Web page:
Firstly, the axes could do with having some labels. Also, the Y axis could do with a bit of padding around the top and bottom values to make it easier to see the top and bottom of the curves.

Open up ViewController.m and edit the axis creation code as follows:

    SChartNumberAxis *xAxis = [SChartNumberAxis new];
    xAxis.title = @"X Value";
    chart.xAxis = xAxis;

    SChartNumberAxis *yAxis = [SChartNumberAxis new];
    yAxis.title = @"Y Value";
    yAxis.rangePaddingLow = @(0.1);
    yAxis.rangePaddingHigh = @(0.1);
    chart.yAxis = yAxis;

It would be nice to see the legend on the iPad, where there is much more screen space to play with. Add the following to the viewDidLoad method:

    chart.legend.hidden = [UIDevice currentDevice].userInterfaceIdiom == UIUserInterfaceIdiomPhone;

One of the most powerful features of the Shinobi charts is their gesture-based interactions. Enable pan and zoom on each axis by adding the following code:

    // enable gestures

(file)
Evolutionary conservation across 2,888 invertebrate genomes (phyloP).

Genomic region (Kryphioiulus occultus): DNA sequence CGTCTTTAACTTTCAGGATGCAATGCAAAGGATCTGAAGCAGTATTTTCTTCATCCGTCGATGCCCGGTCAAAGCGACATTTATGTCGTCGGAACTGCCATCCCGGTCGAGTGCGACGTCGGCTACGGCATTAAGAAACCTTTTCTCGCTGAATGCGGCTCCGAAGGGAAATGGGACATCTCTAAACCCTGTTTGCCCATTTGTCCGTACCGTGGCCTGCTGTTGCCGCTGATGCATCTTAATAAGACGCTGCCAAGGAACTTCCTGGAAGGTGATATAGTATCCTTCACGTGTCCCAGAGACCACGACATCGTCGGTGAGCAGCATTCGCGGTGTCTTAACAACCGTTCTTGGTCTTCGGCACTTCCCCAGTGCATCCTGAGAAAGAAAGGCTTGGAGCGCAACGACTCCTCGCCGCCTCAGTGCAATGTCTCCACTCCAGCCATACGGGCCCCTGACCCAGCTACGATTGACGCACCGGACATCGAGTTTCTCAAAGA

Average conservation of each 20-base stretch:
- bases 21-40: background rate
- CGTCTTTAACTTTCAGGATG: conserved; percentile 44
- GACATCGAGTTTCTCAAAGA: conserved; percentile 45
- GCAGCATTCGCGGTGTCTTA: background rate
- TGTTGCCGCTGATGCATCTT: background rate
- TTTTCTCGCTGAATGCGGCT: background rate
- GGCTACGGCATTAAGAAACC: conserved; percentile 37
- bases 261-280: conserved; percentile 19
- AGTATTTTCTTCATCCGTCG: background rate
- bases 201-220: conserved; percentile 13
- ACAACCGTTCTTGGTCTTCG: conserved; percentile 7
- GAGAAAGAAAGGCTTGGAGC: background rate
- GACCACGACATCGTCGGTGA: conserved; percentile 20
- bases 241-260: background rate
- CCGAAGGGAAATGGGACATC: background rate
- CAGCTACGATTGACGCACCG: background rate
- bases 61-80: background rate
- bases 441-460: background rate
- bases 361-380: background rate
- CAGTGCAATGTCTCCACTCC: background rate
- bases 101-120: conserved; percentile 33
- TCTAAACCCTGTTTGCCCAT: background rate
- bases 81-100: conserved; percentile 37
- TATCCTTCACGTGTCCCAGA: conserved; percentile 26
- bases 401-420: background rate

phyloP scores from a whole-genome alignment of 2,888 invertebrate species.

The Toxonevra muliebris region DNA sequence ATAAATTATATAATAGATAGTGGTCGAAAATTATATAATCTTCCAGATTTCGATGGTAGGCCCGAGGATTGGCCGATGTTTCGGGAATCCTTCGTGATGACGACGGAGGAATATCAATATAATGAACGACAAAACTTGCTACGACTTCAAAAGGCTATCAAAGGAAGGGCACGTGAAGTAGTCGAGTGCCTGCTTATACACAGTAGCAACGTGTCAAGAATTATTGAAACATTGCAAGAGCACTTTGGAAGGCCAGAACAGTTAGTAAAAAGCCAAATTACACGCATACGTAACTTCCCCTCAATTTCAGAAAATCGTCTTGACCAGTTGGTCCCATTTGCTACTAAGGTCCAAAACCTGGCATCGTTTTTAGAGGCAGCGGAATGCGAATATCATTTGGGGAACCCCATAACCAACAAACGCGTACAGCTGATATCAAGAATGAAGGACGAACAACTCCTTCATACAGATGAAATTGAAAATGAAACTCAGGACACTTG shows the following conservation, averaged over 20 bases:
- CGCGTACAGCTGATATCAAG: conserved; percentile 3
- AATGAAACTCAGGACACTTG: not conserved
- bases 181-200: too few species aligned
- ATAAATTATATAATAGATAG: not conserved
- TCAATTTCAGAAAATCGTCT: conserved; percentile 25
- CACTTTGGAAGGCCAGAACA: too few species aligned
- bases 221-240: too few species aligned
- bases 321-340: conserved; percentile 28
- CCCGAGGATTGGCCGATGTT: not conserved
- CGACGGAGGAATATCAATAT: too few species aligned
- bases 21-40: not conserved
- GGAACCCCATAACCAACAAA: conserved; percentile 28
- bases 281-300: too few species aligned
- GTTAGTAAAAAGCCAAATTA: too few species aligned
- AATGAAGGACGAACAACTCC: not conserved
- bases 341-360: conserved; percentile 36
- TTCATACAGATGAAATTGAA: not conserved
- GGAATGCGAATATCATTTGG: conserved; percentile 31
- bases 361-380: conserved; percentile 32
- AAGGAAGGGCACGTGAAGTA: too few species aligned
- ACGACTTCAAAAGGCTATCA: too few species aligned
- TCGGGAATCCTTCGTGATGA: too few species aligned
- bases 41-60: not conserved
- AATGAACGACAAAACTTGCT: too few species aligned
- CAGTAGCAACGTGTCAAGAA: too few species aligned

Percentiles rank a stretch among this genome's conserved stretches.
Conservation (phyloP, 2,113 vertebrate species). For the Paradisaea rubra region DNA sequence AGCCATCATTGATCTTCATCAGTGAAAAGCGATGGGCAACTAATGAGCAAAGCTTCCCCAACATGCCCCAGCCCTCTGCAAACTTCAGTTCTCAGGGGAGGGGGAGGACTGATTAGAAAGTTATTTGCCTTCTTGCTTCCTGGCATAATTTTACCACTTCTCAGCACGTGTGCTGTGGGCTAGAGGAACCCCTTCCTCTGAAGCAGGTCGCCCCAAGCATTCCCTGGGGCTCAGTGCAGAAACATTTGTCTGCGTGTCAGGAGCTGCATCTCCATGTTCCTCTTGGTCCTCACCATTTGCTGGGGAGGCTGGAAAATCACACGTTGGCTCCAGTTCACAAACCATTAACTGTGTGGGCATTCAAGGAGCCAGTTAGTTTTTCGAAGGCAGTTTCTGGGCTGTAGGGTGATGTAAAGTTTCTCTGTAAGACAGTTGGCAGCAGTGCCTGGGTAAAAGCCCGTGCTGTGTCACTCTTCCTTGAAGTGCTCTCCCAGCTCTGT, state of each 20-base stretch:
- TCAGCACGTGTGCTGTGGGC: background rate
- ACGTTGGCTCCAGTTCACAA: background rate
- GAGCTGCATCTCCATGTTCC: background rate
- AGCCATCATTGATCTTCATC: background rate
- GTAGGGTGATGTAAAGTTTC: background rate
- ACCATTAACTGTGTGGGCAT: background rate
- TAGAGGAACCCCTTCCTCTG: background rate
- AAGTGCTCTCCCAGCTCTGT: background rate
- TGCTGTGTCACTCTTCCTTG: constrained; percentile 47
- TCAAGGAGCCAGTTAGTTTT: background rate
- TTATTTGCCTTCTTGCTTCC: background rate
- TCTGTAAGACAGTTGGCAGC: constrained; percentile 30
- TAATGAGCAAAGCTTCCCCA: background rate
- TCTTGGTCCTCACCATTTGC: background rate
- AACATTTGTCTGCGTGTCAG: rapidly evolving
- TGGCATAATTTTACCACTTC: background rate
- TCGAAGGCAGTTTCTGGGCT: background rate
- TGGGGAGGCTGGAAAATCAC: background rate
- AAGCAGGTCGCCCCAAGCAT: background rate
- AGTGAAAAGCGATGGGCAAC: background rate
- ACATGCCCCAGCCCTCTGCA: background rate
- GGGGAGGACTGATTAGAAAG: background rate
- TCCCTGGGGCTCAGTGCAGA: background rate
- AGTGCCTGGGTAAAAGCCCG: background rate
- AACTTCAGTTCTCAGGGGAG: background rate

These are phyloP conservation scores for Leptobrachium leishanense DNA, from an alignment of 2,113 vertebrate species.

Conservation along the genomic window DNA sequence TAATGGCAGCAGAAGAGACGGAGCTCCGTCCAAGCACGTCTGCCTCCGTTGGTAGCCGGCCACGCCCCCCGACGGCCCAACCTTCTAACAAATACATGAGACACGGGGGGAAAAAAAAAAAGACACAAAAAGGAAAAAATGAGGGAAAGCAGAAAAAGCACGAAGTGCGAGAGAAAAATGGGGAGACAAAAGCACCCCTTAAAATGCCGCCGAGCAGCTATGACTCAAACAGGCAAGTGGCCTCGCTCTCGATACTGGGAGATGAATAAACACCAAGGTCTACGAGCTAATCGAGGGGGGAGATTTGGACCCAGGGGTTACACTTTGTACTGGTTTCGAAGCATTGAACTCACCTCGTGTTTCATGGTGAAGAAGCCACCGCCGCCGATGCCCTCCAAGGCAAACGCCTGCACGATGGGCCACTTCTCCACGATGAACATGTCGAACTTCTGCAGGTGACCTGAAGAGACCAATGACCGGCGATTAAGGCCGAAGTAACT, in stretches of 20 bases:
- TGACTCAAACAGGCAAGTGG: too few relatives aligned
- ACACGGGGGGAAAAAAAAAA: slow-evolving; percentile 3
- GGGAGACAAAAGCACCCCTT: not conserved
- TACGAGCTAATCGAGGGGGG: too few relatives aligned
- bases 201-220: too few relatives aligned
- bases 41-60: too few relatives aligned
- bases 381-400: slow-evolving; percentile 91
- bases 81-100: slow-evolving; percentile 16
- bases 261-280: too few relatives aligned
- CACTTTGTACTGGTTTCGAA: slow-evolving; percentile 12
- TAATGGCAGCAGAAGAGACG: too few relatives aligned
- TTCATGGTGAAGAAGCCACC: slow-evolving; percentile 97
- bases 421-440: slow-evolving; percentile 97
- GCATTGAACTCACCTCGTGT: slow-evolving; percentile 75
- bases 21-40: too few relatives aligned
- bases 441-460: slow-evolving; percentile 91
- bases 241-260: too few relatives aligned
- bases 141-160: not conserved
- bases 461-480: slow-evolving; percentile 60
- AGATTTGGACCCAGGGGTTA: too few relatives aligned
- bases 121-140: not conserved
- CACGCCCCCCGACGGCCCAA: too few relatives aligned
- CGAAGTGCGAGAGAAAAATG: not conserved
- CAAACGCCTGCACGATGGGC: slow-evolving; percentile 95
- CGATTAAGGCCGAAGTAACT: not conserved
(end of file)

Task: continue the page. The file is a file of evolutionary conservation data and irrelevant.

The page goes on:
yAxis.enableGesturePanning = YES;
    yAxis.enableGestureZooming = YES;
    xAxis.enableGesturePanning = YES;
    xAxis.enableGestureZooming = YES;

These properties allow the user to pan the chart with a single-finger pan gesture, and zoom using two-finger pinch.

Finally, enable area fill by adding the following just after each series is created within sChart:seriesAtIndex::

    lineSeries.style.showFill = YES;

To color the fill area and make it transparent to allow the user to see both series, add this just below lineSeries.title = @"y = cos(x)";:

    lineSeries.style.areaColor = [[UIColor blueColor] colorWithAlphaComponent:0.5];
    lineSeries.style.areaColorLowGradient = [[UIColor blueColor] colorWithAlphaComponent:0.8];

And this just below lineSeries.title = @"y = sin(x)":

    lineSeries.style.areaColor = [[UIColor greenColor] colorWithAlphaComponent:0.5];
    lineSeries.style.areaColorLowGradient = [[UIColor greenColor] colorWithAlphaComponent:0.8];

Each series has a style object associated with it, where the style type depends on the series type. A line series has a style object of type SChartLineSeriesStyle. These objects have a a number of properties which you can adjust including line color, thickness and the colors used for gradient fill.

To see the effect of the few simple changes you have just made, build and run:

What we're aiming for

Now that you have created a simple chart, why not have a go at creating a column, or pie chart?